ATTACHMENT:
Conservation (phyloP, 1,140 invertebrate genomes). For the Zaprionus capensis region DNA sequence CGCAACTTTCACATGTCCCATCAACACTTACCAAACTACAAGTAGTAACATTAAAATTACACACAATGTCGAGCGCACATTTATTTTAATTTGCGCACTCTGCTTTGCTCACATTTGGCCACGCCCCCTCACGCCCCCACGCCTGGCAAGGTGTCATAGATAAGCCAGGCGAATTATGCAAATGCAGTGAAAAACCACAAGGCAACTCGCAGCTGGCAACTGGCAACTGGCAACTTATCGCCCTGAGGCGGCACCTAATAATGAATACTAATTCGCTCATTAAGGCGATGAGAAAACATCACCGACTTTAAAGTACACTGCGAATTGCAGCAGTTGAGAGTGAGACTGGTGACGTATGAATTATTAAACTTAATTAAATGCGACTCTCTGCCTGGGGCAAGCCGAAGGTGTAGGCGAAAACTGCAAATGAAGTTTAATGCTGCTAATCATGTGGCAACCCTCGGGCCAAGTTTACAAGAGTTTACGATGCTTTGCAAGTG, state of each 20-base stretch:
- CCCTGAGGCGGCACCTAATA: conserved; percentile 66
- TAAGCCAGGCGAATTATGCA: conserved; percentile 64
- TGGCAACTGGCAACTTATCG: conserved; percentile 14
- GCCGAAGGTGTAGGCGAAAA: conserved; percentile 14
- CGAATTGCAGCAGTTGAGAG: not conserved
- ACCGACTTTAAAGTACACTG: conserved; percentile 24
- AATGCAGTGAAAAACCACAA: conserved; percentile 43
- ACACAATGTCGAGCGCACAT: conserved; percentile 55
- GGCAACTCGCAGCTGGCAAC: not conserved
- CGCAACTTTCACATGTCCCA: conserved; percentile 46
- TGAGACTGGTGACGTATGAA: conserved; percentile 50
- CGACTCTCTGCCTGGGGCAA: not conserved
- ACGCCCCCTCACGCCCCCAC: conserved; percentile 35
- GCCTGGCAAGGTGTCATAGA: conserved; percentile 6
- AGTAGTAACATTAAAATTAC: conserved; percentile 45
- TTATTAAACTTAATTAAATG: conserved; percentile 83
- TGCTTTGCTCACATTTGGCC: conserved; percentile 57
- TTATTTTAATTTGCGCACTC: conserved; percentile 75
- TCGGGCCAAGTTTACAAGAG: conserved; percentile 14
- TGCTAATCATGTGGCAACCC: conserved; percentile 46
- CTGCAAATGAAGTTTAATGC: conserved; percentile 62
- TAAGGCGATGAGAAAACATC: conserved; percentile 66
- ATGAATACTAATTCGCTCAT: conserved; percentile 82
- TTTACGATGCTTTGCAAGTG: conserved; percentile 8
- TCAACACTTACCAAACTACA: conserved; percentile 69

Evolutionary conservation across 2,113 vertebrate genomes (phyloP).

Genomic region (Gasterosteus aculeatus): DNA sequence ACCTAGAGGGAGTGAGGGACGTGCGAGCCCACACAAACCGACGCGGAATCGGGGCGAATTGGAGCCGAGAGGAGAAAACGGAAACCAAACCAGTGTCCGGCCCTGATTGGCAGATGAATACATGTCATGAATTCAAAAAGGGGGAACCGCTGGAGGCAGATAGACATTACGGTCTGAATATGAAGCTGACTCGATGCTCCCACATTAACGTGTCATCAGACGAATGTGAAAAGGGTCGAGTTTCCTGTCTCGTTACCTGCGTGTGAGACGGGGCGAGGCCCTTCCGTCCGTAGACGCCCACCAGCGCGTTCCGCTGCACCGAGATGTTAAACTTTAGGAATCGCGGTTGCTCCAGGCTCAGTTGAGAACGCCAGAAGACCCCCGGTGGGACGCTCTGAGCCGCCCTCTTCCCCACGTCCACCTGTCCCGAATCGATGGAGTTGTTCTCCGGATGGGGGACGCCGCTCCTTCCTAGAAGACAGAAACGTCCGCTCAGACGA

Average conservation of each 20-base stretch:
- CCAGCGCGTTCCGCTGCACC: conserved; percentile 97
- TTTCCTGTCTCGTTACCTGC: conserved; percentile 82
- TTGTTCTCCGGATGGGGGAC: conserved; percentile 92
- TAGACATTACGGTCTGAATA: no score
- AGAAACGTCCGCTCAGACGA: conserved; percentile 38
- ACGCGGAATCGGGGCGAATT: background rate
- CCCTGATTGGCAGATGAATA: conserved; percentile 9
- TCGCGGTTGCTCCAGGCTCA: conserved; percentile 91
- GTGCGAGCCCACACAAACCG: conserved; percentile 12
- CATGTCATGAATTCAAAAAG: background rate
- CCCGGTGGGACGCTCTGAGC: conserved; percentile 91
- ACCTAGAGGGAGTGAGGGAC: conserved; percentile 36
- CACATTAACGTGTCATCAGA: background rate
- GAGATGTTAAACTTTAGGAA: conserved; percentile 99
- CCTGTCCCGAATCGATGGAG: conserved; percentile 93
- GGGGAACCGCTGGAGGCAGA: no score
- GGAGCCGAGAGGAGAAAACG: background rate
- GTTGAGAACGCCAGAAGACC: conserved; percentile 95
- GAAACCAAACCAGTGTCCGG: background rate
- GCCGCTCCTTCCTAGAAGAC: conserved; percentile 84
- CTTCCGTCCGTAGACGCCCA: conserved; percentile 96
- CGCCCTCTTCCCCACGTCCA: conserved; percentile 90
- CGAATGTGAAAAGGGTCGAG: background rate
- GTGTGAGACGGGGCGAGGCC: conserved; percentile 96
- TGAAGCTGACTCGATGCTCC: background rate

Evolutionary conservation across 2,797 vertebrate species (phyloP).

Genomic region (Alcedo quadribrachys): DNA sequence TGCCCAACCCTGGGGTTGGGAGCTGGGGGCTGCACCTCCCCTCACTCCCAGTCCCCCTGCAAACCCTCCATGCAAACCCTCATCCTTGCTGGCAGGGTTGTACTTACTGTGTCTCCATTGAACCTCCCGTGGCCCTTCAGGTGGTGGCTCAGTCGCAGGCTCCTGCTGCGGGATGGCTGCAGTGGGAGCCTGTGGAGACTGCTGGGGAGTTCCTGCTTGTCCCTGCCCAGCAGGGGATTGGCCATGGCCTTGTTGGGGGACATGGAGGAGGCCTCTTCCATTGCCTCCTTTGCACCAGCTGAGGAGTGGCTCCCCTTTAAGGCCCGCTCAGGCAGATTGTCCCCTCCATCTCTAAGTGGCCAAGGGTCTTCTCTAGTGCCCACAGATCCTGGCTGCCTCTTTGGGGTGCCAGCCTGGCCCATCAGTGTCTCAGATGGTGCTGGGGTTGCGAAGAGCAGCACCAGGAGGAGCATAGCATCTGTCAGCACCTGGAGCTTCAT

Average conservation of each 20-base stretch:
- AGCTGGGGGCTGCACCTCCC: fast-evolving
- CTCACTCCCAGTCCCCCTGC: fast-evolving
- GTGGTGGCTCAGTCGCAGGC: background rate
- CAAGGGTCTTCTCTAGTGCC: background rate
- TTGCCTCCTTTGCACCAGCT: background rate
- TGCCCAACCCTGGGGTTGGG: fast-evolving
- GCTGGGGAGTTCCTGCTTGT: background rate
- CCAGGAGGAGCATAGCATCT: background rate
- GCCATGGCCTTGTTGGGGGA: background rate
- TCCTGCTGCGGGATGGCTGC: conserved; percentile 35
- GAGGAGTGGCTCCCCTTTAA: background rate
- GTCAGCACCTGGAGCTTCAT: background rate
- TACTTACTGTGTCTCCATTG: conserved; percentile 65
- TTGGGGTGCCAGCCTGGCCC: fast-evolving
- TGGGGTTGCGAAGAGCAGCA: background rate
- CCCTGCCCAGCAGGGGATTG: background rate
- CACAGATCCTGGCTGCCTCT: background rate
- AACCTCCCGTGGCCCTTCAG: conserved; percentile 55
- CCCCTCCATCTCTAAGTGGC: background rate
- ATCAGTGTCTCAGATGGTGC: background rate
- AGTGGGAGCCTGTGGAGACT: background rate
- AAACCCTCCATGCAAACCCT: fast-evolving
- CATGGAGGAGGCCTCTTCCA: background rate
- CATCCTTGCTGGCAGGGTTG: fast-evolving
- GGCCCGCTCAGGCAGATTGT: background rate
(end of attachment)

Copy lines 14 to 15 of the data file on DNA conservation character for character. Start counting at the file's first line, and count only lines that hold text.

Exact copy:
- ACGCCCCCTCACGCCCCCAC: conserved; percentile 35
- GCCTGGCAAGGTGTCATAGA: conserved; percentile 6